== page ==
• Logan, amen to that. Thankfully I discovered the false promise of outlining early on. I think using anything but sitting down with a key board to be a waste of time. It’s a lonely spot to be in but the imagination works clearer alone than with others. Plus I don[t jump up and buy books i’m not familiar with its author. I’ve fund a number or authors I enjoy and I stick with them. Why edge out on thin ice I may not like.

  3. I’m going to the University of Iowa Summer Writing Festival – for 22 days! two week-long classes, one on revision, one on plot, and two week-end classes on short story and dialogue. Can’t wait! I’m sure somewhere along the way my head will explode

    • That sounds like an invaluable deep dive into the creative process. I’m envious!

  4. My resolutions were to: (1) write new text (revision not qualifying for this resolution) in unfinished writing projects for an hour at the beginning of each day before I do anything else, and (2) more religiously make notes of ideas for new and unfinished projects/stories and add them to my writing task lists, as they occur to me, for weekly review and action.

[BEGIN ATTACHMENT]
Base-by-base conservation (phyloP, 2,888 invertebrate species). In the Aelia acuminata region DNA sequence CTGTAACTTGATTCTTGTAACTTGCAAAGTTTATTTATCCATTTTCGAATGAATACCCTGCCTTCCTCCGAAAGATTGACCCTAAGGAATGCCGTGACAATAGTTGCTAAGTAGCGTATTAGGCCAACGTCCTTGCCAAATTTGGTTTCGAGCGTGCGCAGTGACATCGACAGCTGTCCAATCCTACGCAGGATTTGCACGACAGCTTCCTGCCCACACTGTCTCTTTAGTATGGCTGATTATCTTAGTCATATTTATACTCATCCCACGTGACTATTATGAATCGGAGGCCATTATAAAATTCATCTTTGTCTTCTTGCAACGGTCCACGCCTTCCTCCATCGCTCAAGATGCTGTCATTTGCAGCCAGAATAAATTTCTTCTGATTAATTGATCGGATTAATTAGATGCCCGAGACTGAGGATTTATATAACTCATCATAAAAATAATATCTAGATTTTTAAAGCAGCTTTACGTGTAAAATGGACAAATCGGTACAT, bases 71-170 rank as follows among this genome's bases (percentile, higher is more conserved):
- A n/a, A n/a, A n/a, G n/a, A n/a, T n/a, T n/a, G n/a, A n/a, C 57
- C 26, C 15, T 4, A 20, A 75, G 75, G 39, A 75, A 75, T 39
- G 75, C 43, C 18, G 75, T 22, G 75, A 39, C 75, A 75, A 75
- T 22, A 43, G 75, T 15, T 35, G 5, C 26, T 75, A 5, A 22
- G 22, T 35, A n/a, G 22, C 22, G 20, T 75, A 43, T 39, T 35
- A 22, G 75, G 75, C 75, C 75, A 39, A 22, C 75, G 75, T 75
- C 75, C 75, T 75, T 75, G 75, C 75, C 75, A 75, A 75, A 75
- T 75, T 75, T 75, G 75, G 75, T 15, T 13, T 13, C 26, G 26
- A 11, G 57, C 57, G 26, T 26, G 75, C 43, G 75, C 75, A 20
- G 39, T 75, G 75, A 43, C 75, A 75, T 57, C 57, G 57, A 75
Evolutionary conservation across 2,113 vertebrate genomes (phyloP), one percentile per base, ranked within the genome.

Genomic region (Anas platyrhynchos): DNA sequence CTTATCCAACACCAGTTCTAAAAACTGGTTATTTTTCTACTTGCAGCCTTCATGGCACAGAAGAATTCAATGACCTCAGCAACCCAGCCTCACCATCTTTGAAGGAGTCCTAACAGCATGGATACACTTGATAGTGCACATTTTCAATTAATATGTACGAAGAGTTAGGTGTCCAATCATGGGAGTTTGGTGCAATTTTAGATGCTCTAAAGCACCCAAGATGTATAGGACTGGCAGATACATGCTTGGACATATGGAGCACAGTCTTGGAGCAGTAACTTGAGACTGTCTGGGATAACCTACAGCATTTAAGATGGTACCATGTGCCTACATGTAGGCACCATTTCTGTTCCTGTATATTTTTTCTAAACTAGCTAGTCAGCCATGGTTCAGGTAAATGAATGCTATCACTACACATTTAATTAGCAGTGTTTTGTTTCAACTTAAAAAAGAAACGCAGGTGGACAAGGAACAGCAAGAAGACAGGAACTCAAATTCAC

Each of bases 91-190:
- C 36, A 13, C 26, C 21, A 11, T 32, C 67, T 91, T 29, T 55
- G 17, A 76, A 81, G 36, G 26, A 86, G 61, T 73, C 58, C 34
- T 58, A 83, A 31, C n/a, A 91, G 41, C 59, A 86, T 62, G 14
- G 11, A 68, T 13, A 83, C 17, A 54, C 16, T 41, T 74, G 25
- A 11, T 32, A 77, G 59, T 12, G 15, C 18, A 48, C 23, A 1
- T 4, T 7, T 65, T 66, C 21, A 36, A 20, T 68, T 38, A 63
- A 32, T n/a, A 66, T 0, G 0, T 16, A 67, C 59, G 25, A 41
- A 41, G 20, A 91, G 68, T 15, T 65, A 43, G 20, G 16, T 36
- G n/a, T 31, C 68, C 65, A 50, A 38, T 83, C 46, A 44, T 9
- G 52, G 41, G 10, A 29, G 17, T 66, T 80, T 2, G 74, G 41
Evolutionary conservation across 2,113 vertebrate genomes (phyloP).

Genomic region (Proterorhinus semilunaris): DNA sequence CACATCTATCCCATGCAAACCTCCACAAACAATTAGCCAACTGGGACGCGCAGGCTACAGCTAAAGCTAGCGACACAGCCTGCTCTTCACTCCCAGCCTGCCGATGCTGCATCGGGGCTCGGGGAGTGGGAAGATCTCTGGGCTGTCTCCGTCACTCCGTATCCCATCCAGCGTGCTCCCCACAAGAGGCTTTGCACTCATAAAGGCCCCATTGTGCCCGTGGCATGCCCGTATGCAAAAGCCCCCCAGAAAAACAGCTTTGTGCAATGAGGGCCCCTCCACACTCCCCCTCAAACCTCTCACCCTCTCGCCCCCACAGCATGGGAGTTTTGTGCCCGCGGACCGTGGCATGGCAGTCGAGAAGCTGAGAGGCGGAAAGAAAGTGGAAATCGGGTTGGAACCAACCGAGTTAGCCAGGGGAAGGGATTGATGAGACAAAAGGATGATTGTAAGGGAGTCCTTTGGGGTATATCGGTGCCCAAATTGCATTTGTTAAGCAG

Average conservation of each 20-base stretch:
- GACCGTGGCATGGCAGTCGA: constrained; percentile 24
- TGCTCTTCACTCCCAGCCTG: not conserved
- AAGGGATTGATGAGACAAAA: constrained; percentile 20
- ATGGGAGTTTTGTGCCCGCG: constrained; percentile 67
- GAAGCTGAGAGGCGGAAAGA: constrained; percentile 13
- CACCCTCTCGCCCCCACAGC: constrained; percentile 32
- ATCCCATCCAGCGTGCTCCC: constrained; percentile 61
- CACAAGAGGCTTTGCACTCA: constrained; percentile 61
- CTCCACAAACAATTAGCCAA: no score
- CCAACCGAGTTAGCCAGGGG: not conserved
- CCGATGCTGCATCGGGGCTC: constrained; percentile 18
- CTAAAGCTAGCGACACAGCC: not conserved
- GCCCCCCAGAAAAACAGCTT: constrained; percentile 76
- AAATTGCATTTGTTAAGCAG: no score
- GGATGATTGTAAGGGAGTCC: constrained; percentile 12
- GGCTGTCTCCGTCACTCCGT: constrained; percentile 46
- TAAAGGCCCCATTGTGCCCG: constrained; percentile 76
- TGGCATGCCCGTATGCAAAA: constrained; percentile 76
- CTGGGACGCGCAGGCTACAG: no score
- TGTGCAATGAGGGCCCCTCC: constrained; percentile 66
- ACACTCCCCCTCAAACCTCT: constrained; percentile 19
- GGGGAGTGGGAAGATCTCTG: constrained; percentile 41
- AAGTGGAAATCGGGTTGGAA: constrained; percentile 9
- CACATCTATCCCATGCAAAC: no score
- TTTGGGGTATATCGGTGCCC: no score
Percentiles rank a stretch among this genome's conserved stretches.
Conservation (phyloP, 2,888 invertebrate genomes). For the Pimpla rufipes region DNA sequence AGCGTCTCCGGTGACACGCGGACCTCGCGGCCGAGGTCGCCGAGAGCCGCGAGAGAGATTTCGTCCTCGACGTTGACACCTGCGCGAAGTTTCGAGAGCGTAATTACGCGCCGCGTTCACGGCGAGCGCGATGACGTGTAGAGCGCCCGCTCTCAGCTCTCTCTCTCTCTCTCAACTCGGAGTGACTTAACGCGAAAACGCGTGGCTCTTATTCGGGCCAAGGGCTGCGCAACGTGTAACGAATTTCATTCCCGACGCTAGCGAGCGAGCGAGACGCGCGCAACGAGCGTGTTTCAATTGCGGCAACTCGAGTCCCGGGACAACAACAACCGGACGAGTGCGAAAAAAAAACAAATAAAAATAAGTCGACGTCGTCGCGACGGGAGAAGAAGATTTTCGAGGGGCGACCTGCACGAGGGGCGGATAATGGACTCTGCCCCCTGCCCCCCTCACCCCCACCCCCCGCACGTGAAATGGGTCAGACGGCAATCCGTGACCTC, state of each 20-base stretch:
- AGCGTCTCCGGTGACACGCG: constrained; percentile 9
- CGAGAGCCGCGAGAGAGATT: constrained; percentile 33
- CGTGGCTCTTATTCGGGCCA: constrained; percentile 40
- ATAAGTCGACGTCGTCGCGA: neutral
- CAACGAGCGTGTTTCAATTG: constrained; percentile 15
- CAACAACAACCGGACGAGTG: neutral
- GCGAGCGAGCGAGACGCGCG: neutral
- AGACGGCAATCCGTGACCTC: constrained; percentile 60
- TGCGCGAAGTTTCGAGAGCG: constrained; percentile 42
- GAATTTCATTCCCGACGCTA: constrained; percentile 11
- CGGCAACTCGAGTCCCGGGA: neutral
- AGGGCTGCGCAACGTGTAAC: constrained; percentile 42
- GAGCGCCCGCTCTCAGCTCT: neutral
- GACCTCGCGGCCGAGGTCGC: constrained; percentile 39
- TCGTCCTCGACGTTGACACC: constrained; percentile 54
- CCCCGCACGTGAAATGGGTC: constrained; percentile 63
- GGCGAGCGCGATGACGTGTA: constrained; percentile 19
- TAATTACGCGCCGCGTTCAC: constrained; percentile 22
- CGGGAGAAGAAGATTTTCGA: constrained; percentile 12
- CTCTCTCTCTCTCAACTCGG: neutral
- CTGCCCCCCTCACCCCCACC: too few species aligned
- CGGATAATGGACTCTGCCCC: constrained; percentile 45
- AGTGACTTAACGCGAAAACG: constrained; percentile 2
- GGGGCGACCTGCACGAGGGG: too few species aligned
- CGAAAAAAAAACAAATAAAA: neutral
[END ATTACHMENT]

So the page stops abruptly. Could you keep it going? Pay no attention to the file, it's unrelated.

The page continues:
Thank you. Your post was helpful in reminding me to redouble my efforts to carry out these resolutions.

    • Revisions don’t qualify? Aack! That IS guaranteed to build muscle. Thanks for visiting us today, David!

  5. My goals were to find good recently published books, done!, and to finish a manuscript by October, going swimmingly.

  6. This sounds just like DougB’s comment above, but I am also working my way through craft books, and I’m reading more (in my case more of my genre, horror). Also, I’m striving to make better outlines for my next two books, the second outline to be ready in time for NaNoWriMo.